# Teaching Mathematics and Its Applications

Topics: Circle, Line segment, Mathematics Pages: 11 (3152 words) Published: October 29, 2011
Teaching Mathematics and Its Applications (2009) 28, 69^76
doi:10.1093/teamat/hrp003 Advance Access publication 13 March 2009

GeoGebra ç freedom to explore and learn*
LINDA FAHLBERG-STOJANOVSKAy
Department of Mathematics and Computer Sciences, University of St. Clement of Ohrid, Bitola, FYR Macedonia Downloaded from http://teamat.oxfordjournals.org/ at University of Melbourne Library on October 23, 2011

VITOMIR STOJANOVSKI
Department of Mechanical Engineering, University of St. Clement of Ohrid, Bitola, FYR Macedonia [Submitted November 2008; accepted January 2009]

We start by visiting the maths section of the web site answers.yahoo.com. Here, anybody can ask a question from anywhere in the world at every possible level. Answers are given by anyone who wants to contribute and then askers/readers rate the responses. A brief look here and it is starkly clear that our young people are struggling and their ability to think logicallyçthat is understand a problem, organize data into knowns and unknowns, explore possibilities and assess solutions is definitely on the decline. In our opinion, this is more insidious than the actual decline in their overall mathematics skills. Further, one is struck by the fact that technology seems to be contributing to this decline when in fact it should be the opposite. We then examine two question/answer cycles in detail and show how the freeware GeoGebra (www.geogebra.org GeoGebraWiki: www.geogebra.org/ wiki GeoGebraForum: www.geogebra.org/forum)çwhich gives the freedom to explore and learn to everyone, everywhere and at any timeçcan be of tremendous value to pupils and students in their understanding of mathematics from the smallest ages on up.

1. Introduction
There is no question that there is a decline both in the skill and interest level in mathematics and science among our young people. Many argue that these skills are not needed in everyday life and others argue that without these skills, we cannot compete in a global economy. Regardless of our thinking on this, the following is certainly true. Given any problem in life, one needs to be able to think about it logically. This means, understand what the problem is, organize data into knowns and unknowns, explore possibilities and assess solutions. These are crucial life skills. By its very nature—the process of learning and doing mathematics should significantly increase these capabilities. However, it seems that our students are not learning these skills and the integration of technology has not increased the development of these skills, as we had hoped. Why do we say this? What is the reason for this? What can we do to reverse this process and (hopefully) at the same time increase both their interest and actual skills in mathematics?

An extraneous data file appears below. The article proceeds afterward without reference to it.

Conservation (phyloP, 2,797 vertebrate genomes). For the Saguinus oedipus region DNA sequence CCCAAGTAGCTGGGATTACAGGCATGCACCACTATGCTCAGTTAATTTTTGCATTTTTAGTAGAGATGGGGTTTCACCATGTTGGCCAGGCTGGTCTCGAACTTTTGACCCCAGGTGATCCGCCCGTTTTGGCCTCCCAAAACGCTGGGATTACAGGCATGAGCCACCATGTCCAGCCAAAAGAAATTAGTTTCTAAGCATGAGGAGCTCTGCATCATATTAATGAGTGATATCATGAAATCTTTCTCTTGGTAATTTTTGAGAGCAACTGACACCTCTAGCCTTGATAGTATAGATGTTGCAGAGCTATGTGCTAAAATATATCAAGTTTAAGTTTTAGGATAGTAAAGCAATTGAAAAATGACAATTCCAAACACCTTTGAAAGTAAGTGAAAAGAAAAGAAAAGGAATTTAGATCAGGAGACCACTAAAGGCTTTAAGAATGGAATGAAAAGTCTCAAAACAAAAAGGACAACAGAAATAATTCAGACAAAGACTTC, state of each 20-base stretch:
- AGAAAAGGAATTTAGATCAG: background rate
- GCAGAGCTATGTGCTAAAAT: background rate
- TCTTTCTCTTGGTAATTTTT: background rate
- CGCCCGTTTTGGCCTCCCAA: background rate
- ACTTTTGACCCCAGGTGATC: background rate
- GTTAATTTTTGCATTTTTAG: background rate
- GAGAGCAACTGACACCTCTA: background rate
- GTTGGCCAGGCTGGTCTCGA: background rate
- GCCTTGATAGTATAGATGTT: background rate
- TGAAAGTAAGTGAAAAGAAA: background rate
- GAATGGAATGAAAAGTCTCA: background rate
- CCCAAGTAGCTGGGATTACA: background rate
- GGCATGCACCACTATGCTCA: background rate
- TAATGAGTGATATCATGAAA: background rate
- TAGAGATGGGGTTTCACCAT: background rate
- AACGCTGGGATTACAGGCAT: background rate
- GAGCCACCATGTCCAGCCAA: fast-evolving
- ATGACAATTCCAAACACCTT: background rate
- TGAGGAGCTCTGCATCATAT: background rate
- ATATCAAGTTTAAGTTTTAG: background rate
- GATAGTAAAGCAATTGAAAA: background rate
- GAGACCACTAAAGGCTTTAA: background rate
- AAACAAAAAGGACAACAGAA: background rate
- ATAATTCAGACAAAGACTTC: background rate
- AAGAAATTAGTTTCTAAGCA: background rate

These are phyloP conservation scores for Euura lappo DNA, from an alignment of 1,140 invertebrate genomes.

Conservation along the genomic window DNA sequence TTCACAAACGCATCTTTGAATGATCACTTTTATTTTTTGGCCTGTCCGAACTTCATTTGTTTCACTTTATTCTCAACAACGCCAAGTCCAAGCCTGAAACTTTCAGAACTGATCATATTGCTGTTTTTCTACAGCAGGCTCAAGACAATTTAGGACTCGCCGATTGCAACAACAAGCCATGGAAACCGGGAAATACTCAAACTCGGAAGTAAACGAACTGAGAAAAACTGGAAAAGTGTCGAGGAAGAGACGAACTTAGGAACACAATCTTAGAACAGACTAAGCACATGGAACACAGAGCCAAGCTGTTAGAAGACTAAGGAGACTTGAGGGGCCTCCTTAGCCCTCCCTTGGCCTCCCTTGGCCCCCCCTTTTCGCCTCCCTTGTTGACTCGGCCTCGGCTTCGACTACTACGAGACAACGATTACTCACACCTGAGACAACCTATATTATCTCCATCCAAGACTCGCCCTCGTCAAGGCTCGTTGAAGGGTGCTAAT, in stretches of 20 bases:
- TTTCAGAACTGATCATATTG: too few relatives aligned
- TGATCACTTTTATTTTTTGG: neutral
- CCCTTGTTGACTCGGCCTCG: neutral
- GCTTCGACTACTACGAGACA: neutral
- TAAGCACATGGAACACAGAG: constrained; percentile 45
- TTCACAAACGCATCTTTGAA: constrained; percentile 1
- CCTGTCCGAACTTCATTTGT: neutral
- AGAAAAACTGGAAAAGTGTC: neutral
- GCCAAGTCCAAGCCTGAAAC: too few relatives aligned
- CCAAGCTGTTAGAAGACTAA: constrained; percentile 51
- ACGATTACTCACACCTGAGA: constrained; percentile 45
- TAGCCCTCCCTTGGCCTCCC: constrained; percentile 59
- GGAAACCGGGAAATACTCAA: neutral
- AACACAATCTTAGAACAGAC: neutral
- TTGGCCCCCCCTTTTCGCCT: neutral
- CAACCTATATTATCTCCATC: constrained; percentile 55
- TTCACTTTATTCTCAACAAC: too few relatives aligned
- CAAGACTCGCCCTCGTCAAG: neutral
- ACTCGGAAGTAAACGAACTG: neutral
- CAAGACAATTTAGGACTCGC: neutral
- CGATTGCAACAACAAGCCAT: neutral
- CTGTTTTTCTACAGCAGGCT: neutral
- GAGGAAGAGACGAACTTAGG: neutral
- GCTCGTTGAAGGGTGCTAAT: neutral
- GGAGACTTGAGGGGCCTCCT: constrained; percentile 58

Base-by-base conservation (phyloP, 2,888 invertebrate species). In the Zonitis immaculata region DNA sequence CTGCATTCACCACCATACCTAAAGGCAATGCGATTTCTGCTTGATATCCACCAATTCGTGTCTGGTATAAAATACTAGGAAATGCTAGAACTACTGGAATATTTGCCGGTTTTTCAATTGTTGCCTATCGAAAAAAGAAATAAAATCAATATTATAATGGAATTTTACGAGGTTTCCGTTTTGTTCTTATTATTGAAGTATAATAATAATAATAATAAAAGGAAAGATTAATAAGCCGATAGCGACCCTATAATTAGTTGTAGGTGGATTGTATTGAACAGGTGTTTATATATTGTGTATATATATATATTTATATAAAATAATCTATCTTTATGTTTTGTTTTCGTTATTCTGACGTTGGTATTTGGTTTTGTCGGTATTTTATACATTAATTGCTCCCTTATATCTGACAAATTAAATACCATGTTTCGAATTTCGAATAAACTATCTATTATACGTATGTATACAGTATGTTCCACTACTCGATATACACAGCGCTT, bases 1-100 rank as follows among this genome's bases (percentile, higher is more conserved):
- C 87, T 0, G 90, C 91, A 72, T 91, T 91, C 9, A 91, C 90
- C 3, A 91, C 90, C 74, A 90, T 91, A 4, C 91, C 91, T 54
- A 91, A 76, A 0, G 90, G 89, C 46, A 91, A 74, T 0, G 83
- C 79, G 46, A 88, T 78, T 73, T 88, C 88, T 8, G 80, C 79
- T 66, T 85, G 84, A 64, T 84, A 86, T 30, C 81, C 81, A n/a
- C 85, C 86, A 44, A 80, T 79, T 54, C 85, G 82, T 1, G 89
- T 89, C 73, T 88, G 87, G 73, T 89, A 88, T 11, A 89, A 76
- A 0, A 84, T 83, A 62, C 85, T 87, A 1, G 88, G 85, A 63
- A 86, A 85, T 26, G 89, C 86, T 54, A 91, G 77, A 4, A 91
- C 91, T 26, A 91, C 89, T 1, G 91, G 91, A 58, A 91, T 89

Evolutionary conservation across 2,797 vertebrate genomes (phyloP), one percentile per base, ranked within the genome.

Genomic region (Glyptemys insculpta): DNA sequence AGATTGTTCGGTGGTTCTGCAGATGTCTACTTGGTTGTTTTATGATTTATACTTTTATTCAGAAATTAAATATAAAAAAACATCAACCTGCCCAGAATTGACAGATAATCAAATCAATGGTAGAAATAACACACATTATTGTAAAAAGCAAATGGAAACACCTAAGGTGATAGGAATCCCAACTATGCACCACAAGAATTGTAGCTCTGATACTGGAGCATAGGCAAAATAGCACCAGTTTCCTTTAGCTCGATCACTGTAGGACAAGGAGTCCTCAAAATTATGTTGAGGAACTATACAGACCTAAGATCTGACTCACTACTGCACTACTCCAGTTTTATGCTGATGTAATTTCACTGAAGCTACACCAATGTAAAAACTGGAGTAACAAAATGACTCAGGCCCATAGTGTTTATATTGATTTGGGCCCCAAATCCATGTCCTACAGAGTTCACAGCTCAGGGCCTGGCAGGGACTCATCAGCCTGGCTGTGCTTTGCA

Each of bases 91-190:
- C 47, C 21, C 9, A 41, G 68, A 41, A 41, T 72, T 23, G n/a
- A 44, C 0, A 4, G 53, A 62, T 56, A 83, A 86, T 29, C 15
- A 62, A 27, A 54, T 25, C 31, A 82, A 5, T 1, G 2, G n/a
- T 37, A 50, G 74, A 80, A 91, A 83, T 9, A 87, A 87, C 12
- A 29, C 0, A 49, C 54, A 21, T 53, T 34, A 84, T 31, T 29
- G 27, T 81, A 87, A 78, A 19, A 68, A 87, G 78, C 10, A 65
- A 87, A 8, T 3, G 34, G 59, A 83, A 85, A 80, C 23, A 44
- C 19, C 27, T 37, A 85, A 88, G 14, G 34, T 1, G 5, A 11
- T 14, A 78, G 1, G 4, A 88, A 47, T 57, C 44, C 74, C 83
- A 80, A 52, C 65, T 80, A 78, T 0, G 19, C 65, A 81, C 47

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L. FAHLBERG-STOJANOVSKA AND V. STOJANOVSKI

Where do our young people go for help with their mathematics? Check out the mathematics questions at answers.yahoo.com. The questions come in every minute and range from the absolute most simple to complex questions from calculus and beyond. Answers are given by anyone who wants to contribute and again the range in quality and quantity is immense. Finally, the askers and readers rate the answers. This is a breathtaking view into what is happening with our young people and their mathematics education throughout the world. It is also an incredible opportunity for all kinds of mathematical exploration and we will show this through detailed consideration of two examples. Downloaded from http://teamat.oxfordjournals.org/ at University of Melbourne Library on October 23, 2011

3. Sample Problem 1...